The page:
5. Summary: A steward is someone whose life purpose is no longer his own.

The steward now makes haste to get Rebekah back to his master and to Isaac. His only purpose seems to be to fulfill his oath.

The call to stewardship is a call to live life differently, to live life in a kingdom ruled by God, not by us. This is, in fact, the gospel--the call to be a steward in the kingdom of heaven. We tend to think of the gospel message as Jesus dying for us. That is not the message of the gospel, but the means by which the gospel was attained. The message of the gospel, as Jesus so often articulated it, was that the kingdom of heaven was now at hand and available for us to dwell in. There is a new king, and the way to find true life and joy is to forfeit our own throne, take up our cross, and follow Jesus into death (Mk 8.34-37). There we will truly find life.

So if you're thinking about a year-end gift to your church or ministry today, by all means make it. But remember that that stewardship is not a 10% "tip" to God for his service to us. God is not the steward of this ship. That's our role.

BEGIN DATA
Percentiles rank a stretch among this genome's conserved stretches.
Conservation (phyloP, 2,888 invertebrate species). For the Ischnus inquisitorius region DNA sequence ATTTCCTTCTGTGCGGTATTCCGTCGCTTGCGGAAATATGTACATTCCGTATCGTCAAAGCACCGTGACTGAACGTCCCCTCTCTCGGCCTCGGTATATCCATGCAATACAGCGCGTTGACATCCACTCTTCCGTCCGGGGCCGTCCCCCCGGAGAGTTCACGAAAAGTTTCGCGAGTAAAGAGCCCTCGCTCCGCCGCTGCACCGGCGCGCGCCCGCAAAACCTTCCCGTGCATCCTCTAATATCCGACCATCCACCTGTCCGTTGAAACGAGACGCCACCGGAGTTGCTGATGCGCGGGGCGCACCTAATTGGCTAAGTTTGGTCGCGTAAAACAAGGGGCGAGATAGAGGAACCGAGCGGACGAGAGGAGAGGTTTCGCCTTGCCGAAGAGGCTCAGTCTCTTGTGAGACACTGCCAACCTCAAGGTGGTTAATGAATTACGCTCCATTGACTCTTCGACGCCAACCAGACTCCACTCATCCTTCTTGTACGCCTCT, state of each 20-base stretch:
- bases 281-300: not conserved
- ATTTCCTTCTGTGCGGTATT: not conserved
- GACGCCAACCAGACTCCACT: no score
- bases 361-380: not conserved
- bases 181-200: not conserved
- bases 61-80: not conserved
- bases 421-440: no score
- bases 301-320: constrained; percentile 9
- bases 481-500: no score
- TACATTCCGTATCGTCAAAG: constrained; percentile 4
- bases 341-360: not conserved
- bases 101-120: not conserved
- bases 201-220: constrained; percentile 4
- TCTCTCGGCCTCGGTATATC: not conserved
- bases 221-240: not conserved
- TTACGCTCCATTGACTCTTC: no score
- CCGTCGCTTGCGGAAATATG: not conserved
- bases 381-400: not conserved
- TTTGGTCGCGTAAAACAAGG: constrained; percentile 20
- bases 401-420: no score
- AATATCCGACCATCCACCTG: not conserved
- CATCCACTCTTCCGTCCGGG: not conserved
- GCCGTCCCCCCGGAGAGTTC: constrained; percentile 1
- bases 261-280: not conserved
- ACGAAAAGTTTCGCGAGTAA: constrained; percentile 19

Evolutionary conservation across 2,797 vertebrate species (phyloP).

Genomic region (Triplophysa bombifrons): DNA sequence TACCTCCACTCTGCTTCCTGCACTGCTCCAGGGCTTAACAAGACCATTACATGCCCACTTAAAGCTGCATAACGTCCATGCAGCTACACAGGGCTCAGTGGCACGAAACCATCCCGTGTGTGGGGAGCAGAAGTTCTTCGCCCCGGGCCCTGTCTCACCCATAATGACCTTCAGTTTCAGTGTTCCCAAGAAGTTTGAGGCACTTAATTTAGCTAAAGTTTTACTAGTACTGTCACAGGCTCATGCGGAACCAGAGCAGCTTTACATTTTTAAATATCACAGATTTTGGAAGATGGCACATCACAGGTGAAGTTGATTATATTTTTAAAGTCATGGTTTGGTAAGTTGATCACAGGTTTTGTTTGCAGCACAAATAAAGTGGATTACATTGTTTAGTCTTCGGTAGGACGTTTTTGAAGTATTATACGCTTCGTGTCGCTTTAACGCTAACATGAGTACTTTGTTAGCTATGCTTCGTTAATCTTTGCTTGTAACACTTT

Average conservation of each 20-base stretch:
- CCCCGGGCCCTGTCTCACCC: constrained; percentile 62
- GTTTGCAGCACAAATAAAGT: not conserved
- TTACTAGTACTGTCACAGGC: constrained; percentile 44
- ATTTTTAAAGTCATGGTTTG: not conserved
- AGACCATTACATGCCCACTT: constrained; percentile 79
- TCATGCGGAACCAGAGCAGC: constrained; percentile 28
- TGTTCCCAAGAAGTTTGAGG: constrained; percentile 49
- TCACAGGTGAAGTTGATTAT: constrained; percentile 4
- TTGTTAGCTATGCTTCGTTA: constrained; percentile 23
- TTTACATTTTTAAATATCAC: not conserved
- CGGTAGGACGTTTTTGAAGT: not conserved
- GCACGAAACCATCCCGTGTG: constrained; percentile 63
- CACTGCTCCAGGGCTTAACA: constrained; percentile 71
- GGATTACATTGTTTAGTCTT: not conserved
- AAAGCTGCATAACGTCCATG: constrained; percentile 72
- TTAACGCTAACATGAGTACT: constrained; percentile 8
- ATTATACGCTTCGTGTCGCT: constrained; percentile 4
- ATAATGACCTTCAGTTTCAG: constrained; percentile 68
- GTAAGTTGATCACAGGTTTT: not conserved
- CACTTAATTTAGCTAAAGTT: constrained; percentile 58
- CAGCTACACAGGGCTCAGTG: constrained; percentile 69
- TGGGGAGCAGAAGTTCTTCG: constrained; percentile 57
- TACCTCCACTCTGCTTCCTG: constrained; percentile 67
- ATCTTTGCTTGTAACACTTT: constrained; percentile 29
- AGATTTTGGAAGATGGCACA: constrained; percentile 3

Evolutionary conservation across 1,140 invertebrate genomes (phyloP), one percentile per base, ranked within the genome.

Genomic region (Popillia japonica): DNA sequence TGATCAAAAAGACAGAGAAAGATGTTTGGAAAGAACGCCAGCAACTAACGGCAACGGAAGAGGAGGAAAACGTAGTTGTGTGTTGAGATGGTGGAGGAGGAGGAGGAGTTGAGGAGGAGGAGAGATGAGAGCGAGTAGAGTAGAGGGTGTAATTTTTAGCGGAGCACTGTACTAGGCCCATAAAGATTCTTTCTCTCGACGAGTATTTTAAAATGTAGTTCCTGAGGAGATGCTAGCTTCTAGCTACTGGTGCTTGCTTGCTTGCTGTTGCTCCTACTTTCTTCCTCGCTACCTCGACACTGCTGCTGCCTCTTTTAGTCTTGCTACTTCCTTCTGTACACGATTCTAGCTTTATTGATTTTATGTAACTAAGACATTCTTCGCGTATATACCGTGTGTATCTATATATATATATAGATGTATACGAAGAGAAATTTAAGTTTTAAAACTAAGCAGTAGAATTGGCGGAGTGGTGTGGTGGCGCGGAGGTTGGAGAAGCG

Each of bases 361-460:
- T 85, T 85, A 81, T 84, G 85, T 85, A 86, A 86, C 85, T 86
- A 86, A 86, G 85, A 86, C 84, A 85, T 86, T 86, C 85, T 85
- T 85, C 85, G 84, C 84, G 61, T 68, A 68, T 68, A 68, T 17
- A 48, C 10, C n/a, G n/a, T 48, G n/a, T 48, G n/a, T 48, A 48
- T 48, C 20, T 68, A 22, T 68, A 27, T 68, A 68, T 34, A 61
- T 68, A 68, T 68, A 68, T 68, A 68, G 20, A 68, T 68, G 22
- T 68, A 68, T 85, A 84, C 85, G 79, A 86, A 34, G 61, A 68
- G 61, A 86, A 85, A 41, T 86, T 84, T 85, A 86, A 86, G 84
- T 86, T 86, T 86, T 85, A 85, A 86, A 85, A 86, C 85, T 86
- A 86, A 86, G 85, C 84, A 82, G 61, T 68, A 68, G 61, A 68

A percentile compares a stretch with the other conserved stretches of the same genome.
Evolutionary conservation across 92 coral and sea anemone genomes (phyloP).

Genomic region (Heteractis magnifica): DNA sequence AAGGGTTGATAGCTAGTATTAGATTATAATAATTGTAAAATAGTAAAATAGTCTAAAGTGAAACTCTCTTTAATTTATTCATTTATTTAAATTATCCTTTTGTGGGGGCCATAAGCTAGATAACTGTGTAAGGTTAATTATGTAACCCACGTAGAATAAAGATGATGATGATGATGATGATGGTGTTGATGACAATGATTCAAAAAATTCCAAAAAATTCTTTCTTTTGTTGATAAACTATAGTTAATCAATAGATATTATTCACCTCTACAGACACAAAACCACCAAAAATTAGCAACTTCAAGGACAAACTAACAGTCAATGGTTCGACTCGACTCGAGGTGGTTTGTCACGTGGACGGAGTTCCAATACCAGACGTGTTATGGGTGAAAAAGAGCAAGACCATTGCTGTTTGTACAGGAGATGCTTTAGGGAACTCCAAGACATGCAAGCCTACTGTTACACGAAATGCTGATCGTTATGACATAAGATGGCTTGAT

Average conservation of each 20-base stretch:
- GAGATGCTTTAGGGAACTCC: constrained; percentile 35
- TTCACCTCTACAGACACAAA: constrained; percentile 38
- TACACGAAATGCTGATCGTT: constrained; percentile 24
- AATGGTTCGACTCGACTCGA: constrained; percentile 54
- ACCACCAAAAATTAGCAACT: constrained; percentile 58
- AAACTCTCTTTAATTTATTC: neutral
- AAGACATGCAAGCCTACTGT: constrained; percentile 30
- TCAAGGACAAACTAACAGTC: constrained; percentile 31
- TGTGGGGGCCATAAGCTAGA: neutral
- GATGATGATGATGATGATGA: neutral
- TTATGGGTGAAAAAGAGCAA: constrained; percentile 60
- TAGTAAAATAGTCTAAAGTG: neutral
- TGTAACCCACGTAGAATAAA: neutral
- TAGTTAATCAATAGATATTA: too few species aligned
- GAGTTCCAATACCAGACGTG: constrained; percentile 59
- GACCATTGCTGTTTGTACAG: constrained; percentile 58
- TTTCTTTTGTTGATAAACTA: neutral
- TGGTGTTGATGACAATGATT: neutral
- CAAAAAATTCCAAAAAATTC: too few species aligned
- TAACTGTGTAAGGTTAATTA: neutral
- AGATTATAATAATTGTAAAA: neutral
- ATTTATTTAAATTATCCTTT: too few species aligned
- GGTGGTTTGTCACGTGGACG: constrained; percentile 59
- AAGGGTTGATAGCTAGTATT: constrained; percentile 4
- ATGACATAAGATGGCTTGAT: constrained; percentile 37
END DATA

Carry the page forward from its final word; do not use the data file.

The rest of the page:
Thursday, December 20, 2012

I wonder...


"I can see the whole world!"  - 4 year old boy as the plane took off

Why am I so jaded?

Where has the sense of wonder gone in our world? We tell each other to stop and smell the roses, but there are now 130 species of roses in the world--which ones am I smelling? Right now I'm in a tube 147' and 8" long, with a tail almost 30' tall and a wingspan of 107' 8". And I'm 30,000+ feet above sea level. And I'm yawning as I write that, because it's just so...well...normal.

We live in a world where the what was once the extraordinary stuff of Jules Verne sci-fi is now "normal." How in the world do we NOT become jaded in such a world?

1. Think like a kid. As we took off a little while ago, the small boy in front of me yelled "I can see the whole world!" When we think like children, joy comes naturally. Awe is a common experience. Rolly-pollies are worth closer inspection. Seeing a magician do a French drop with a quarter still takes your breath away. You can spend an hour chasing your brother pulling a string.

Jesus told us to have child-like faith. One aspect off that has to be a sense of joy at even the smallest of creations.